Small, sporty cars once again take a back seat. Baby-boomers move up to more practical size

Was the American love affair with two-seat sports cars merely a passing fling? When it debuted early in the 1985-model year, the Pontiac Fiero promised to usher in a new breed of cars: small, sporty, and inexpensive two-seaters blending performance, utility, and fun.

Indeed, during its first year, General Motors sold 102,000 of its first-ever plastic-bodied, mid-engine runabout. The Fiero plant in Pontiac, Mich., was selling every car it could turn out.

After its initial surge in the popularity charts, however, sales began a steady and spectacular plunge, and last week Pontiac announced that it was pulling the plug on its two-seater at the end of the 1988 model year. Now, as the Fiero is about to fade into automotive oblivion, its demise is raising questions about the future of the two-seater niche in the market.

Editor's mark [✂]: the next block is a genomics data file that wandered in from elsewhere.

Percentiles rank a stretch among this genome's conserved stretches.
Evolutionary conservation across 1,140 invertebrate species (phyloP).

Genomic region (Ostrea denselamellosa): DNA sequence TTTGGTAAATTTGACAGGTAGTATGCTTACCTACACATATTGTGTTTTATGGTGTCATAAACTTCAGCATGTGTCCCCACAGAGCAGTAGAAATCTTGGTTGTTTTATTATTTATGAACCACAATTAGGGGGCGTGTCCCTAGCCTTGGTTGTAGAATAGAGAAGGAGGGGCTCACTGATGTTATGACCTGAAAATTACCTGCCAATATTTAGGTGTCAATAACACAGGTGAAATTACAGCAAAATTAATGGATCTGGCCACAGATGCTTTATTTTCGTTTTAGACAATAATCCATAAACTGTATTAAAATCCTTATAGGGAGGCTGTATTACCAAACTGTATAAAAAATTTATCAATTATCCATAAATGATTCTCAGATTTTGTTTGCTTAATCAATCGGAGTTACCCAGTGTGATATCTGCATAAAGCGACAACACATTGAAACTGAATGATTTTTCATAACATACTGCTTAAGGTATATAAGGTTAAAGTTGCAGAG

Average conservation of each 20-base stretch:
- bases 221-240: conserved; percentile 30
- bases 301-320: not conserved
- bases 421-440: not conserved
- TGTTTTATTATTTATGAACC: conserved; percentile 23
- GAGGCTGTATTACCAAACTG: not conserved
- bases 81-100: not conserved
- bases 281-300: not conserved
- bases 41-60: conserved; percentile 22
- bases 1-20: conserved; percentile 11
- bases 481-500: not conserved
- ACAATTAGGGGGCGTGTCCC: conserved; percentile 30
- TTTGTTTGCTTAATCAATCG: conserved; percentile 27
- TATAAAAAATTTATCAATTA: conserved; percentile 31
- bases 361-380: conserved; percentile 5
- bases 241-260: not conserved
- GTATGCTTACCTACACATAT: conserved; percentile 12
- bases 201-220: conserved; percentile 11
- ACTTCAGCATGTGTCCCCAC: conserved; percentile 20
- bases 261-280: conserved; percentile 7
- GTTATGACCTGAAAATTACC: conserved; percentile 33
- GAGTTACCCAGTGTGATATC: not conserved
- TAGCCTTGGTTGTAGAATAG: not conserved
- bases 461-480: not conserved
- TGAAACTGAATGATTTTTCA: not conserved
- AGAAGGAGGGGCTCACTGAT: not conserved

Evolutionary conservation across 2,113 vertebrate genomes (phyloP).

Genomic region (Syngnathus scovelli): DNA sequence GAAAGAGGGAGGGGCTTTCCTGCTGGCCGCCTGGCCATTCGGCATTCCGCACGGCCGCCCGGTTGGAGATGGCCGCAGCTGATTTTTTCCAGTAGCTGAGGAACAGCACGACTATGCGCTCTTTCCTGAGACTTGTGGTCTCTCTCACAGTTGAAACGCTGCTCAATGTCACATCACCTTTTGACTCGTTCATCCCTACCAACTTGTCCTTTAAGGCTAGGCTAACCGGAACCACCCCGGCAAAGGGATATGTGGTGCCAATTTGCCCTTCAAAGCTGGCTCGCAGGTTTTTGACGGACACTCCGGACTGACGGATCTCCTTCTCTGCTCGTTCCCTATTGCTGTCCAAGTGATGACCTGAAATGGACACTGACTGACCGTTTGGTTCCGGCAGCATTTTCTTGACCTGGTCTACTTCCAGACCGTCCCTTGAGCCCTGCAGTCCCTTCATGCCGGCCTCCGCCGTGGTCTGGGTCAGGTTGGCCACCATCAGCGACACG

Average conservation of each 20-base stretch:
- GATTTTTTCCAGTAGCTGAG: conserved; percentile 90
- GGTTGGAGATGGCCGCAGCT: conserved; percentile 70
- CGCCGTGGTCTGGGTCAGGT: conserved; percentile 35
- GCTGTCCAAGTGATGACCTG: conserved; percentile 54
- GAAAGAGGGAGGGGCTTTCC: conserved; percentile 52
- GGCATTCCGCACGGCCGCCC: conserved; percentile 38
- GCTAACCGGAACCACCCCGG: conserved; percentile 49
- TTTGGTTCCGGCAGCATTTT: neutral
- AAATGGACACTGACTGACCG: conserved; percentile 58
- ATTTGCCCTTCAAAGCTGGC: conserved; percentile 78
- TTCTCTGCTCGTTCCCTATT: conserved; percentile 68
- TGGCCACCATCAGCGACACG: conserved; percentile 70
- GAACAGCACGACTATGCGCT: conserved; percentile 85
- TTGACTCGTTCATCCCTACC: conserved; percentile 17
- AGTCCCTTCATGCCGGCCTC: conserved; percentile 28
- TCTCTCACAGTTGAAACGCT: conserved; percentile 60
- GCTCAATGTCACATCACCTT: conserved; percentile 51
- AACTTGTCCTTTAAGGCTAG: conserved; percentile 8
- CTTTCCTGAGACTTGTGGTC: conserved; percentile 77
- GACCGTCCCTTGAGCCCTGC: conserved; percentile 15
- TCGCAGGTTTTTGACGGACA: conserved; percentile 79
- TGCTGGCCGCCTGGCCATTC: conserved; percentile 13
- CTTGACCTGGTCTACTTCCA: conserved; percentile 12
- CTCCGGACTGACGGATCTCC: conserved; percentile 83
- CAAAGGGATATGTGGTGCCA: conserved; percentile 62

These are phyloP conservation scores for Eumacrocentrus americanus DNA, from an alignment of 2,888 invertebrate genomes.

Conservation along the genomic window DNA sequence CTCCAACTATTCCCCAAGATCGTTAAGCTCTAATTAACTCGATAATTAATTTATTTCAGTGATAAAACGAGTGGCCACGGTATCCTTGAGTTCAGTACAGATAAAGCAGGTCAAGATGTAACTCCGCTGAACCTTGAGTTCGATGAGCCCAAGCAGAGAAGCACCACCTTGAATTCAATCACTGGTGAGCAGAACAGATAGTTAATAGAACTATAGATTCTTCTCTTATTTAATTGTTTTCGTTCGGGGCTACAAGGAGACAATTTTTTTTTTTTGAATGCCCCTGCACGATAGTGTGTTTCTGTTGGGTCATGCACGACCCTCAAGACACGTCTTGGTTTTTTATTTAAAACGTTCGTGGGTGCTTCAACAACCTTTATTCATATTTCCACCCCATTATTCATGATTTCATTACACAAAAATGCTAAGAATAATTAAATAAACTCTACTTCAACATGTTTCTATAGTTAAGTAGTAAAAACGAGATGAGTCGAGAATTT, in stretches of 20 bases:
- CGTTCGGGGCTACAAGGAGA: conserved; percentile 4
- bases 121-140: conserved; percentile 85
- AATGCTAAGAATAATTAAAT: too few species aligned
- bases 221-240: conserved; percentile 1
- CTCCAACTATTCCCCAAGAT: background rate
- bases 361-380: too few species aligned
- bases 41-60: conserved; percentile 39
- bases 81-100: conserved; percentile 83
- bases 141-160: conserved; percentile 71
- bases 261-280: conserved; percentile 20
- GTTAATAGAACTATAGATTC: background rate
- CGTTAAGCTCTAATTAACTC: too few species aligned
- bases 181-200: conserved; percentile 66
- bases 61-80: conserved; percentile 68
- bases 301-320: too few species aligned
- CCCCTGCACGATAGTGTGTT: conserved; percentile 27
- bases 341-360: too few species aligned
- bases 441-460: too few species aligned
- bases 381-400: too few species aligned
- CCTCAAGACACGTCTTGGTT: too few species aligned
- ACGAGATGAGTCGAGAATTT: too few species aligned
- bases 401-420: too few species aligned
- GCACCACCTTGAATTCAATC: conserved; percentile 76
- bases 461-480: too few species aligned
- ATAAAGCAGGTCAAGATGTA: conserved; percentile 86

Two-seaters have been around from the very beginning of the auto industry, but over the decades, they have taken a back seat to roomier, more versatile cars.

``The common wisdom ... in the late 1970s ... was that you couldn't sell inexpensive two-seaters in America,'' says Csaba Csere, an editor at the automotive enthusiast magazine Car and Driver.

Mr. Csere notes that by 1980, the last of the classic, affordable European two-seat sportsters, such as the Triumph and MG, had disappeared. The only two-seaters left on the market were ultra-expensive models built by exclusive manufacturers such as Ferrari.

``Then, all of a sudden,'' he says, ``a whole bunch of inexpensive two-seaters came out and the market went from nothing to more than 200,000 units [a year] overnight.''

The Fiero proved to be by far the most successful car in its class, but other manufacturers also tapped into the sudden surge of market demand: Ford with its EXP; Honda with its own ``plastic-car,'' the CRX; Toyota with the MR2; and more recently, Nissan with the Pulsar NX.